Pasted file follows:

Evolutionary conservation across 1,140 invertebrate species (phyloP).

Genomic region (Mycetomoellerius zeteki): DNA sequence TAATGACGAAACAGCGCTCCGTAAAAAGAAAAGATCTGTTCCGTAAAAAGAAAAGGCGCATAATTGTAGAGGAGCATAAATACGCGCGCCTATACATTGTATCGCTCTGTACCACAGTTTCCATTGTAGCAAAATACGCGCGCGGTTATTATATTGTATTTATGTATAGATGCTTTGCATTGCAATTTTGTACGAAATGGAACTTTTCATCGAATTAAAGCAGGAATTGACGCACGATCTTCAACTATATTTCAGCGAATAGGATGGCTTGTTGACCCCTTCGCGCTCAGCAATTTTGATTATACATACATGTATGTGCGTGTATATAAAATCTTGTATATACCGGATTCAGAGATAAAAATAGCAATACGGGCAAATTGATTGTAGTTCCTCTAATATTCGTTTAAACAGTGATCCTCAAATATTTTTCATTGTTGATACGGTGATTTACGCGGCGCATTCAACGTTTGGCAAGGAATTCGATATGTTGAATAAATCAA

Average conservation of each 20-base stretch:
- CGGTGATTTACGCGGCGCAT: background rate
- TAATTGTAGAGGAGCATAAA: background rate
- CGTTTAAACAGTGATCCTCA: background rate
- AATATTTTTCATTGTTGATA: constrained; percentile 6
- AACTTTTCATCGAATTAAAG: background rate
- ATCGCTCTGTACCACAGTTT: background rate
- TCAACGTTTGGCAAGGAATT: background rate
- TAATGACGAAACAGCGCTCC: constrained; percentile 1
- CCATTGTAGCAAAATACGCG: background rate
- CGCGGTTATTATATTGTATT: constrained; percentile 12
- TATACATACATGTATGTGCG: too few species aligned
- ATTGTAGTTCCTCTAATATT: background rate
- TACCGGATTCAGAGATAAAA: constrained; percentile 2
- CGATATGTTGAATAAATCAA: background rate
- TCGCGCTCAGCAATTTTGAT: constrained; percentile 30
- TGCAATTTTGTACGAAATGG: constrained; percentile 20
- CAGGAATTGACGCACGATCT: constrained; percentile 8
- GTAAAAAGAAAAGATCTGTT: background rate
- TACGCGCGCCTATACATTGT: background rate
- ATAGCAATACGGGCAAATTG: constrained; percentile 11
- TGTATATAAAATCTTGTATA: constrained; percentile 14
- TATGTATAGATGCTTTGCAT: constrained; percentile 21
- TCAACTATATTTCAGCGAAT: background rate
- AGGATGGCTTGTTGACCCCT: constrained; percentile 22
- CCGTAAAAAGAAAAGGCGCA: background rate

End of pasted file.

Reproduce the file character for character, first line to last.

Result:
Evolutionary conservation across 1,140 invertebrate species (phyloP).

Genomic region (Mycetomoellerius zeteki): DNA sequence TAATGACGAAACAGCGCTCCGTAAAAAGAAAAGATCTGTTCCGTAAAAAGAAAAGGCGCATAATTGTAGAGGAGCATAAATACGCGCGCCTATACATTGTATCGCTCTGTACCACAGTTTCCATTGTAGCAAAATACGCGCGCGGTTATTATATTGTATTTATGTATAGATGCTTTGCATTGCAATTTTGTACGAAATGGAACTTTTCATCGAATTAAAGCAGGAATTGACGCACGATCTTCAACTATATTTCAGCGAATAGGATGGCTTGTTGACCCCTTCGCGCTCAGCAATTTTGATTATACATACATGTATGTGCGTGTATATAAAATCTTGTATATACCGGATTCAGAGATAAAAATAGCAATACGGGCAAATTGATTGTAGTTCCTCTAATATTCGTTTAAACAGTGATCCTCAAATATTTTTCATTGTTGATACGGTGATTTACGCGGCGCATTCAACGTTTGGCAAGGAATTCGATATGTTGAATAAATCAA

Average conservation of each 20-base stretch:
- CGGTGATTTACGCGGCGCAT: background rate
- TAATTGTAGAGGAGCATAAA: background rate
- CGTTTAAACAGTGATCCTCA: background rate
- AATATTTTTCATTGTTGATA: constrained; percentile 6
- AACTTTTCATCGAATTAAAG: background rate
- ATCGCTCTGTACCACAGTTT: background rate
- TCAACGTTTGGCAAGGAATT: background rate
- TAATGACGAAACAGCGCTCC: constrained; percentile 1
- CCATTGTAGCAAAATACGCG: background rate
- CGCGGTTATTATATTGTATT: constrained; percentile 12
- TATACATACATGTATGTGCG: too few species aligned
- ATTGTAGTTCCTCTAATATT: background rate
- TACCGGATTCAGAGATAAAA: constrained; percentile 2
- CGATATGTTGAATAAATCAA: background rate
- TCGCGCTCAGCAATTTTGAT: constrained; percentile 30
- TGCAATTTTGTACGAAATGG: constrained; percentile 20
- CAGGAATTGACGCACGATCT: constrained; percentile 8
- GTAAAAAGAAAAGATCTGTT: background rate
- TACGCGCGCCTATACATTGT: background rate
- ATAGCAATACGGGCAAATTG: constrained; percentile 11
- TGTATATAAAATCTTGTATA: constrained; percentile 14
- TATGTATAGATGCTTTGCAT: constrained; percentile 21
- TCAACTATATTTCAGCGAAT: background rate
- AGGATGGCTTGTTGACCCCT: constrained; percentile 22
- CCGTAAAAAGAAAAGGCGCA: background rate